The passing of Prince left a legal mess as big as the void he left in our musical landscape. Unclear instructions, multiple children - both real and impostors - and a vault of recordings said to far surpass his formally released output, form a web that executors must untangle and monetize while protecting Prince's important and complex legacy.
On Friday, Bremer Trust, the Minnesota-based bank selected as a special administrator for the estate of the recently deceased rock star Prince, announced that it had appointed two entertainment industry veterans to manage his estate's assets. According to the New York Times, L. Londell McMillan, an entertainment attorney, and Charles A. Koppelman, former chairman of EMI Records, were announced for an initial term of 90 days.
The appointments come a week after the probate judge overseeing the disposition of the estate gave the bank authorization to appoint specialists who could “take all prudent steps to monetize the estate’s intellectual property.”
Prince, who died on April 21st of an overdose of fentanyl, an opioid painkiller, left no will for an estate that is widely considered to be quite valuable. In a recent court proceeding, a lawyer for Bremer Trust estimated that the estate's tax bill in January could range from $47 million to $146 million depending on the final valuation.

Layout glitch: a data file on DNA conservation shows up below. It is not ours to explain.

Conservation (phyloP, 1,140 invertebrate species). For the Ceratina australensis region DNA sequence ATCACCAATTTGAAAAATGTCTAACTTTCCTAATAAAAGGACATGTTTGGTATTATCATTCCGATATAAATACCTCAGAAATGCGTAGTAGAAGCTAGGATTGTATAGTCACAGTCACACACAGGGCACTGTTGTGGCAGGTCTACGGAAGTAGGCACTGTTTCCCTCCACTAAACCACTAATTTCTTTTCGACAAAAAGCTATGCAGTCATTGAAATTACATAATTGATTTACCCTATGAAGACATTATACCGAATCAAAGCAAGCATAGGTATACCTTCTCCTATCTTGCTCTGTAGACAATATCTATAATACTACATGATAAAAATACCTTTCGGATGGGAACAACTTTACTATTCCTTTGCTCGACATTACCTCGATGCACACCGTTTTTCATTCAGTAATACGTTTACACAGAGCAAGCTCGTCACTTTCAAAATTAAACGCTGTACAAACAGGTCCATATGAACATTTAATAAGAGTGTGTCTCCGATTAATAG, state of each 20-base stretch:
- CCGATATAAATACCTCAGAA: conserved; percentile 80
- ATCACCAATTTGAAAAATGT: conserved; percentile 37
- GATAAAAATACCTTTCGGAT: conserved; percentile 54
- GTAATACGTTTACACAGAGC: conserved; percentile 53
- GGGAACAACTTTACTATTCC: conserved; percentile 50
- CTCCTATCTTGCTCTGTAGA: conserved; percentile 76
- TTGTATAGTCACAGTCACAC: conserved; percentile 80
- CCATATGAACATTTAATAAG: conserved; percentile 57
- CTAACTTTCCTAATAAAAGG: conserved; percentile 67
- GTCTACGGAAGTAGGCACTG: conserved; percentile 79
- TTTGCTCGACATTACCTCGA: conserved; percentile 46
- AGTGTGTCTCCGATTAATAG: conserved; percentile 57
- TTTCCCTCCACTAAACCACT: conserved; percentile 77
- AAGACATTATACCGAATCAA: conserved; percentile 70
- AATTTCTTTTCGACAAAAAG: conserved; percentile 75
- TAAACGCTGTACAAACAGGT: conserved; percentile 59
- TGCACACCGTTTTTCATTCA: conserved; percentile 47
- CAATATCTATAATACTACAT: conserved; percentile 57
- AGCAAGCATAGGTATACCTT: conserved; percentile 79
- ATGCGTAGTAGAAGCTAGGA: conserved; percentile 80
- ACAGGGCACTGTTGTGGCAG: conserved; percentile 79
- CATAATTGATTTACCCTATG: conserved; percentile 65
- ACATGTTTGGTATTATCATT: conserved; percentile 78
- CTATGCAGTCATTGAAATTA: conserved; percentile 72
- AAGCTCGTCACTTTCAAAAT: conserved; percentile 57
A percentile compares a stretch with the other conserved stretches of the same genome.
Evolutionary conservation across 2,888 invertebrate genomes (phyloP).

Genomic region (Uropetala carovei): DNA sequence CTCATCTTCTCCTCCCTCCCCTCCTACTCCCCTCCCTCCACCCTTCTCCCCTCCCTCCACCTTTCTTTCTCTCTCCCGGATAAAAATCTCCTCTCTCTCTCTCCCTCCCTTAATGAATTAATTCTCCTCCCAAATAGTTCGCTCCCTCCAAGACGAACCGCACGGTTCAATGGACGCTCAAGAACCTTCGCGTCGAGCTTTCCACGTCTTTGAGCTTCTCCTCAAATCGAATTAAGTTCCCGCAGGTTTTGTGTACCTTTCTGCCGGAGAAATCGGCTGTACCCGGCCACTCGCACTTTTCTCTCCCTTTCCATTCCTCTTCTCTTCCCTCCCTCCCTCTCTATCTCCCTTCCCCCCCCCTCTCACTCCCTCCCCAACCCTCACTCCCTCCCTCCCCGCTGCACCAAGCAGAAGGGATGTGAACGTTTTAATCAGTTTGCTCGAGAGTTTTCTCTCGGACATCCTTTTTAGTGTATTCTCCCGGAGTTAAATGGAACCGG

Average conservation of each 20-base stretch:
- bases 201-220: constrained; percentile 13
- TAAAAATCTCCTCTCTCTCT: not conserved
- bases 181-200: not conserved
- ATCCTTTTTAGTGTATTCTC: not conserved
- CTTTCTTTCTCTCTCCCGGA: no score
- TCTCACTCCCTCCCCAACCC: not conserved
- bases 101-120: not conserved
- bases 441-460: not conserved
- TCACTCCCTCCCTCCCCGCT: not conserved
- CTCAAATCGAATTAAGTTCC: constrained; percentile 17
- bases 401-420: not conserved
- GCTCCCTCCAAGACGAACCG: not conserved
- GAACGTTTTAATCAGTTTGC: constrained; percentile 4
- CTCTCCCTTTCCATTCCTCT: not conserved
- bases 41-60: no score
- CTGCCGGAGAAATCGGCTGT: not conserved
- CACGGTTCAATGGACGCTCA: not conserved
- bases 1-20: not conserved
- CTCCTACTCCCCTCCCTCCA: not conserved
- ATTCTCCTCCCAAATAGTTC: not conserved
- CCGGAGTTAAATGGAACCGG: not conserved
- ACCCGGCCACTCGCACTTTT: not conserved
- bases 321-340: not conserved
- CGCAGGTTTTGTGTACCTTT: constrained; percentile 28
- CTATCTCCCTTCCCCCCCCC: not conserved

Included in the estate are tens of millions in real estate holdings as well as Prince's storied 'vault' which contains what has been described as potentially years worth of unreleased material. According to the Times, producers and musicians who have worked with Prince, suggest that there are thousands of unreleased recordings and films contained within.
McMillan represented Prince during his famous battle with Warner Records in the 1980s and now serves as CEO of media company NorthStar Enterprises. Koppelman negotiated with Prince on behalf of EMI for the release of Emancipation, Prince's first post-Warners album.